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This article in JEQ

  1. Vol. 29 No. 5, p. 1408-1413
    Received: Nov 18, 1999

    * Corresponding author(s): ebeaucha@lrs.uoguelph.ca
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Nitrous Oxide Production from Urea Granules of Different Sizes

  1. Mario Tenuta and
  2. Eric G. Beauchamp *
  1. S outhern Crop Protection and Food Research Centre, Agriculture and Agri-Food Canada, 1391 Sandford St., London, ON, Canada N5V 4T3.
    L and Resource Science, Univ. of Guelph, Guelph, ON, Canada N1G 2W1.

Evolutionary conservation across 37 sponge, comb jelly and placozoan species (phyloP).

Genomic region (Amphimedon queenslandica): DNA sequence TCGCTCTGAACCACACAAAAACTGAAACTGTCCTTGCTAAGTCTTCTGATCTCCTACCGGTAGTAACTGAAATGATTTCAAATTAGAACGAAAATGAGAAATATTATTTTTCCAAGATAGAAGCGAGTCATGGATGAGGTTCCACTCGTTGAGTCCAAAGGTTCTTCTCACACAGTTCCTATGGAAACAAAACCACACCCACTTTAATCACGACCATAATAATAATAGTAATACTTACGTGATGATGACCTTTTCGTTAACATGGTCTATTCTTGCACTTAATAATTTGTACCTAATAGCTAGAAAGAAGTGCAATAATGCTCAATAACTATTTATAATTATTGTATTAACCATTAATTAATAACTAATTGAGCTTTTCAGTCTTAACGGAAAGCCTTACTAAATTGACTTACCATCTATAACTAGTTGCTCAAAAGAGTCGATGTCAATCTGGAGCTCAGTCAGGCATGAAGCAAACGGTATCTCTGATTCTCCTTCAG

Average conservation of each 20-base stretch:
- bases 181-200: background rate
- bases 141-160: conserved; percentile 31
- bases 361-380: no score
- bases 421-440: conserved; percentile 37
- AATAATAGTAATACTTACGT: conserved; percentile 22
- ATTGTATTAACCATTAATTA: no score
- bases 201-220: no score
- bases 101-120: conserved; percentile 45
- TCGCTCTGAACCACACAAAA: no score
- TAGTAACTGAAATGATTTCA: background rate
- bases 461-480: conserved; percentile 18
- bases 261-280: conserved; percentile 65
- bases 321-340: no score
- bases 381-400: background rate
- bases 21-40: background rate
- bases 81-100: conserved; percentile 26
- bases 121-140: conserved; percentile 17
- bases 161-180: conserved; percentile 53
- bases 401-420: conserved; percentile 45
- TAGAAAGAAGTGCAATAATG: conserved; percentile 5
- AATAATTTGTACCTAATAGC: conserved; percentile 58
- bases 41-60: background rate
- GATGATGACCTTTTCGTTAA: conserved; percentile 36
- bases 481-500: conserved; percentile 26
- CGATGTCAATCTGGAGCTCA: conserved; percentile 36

Three laboratory experiments were conducted to determine if urea granule size or a high concentration of urea prills influence N2O production in soil. Urea hydrolysis results in a localized increase in soil pH and an increase in ammonia concentration. Such conditions may adversely affect the nitrification process, thereby increasing the N2O to NO3 product ratio. Also, if anaerobic conditions should occur, the N2O to N2 product ratio during denitrification may increase. In general, under aerobic conditions, increasing the urea granule size from a powder to prill (commercial granules) and to larger granules resulted in increased N2O production. The increase in N2O production as granule size increased was accompanied by an increase in NO2 concentration. The accumulation of NO2 and the lower rates of disappearance of NH+4, or appearance of NO3, indicated that the nitrification process was adversely affected. The appearance of N2O was delayed with increasing granule size. A high concentration of urea prills produced a similar but greater effect than large granules. The appearance and rapid production of N2O was closely related to the rapid disappearance of hydroxylamine and the presence of NO2. The failure to detect hydroxylamine in urea granule-treated soil may have been due to its rapid oxidation to N2O. The proportion of the added urea N transformed to N2O increased with granule size but did not exceed 1.24% of the urea added. A high concentration of urea prills resulted in 2.80% converted to N2O−N.

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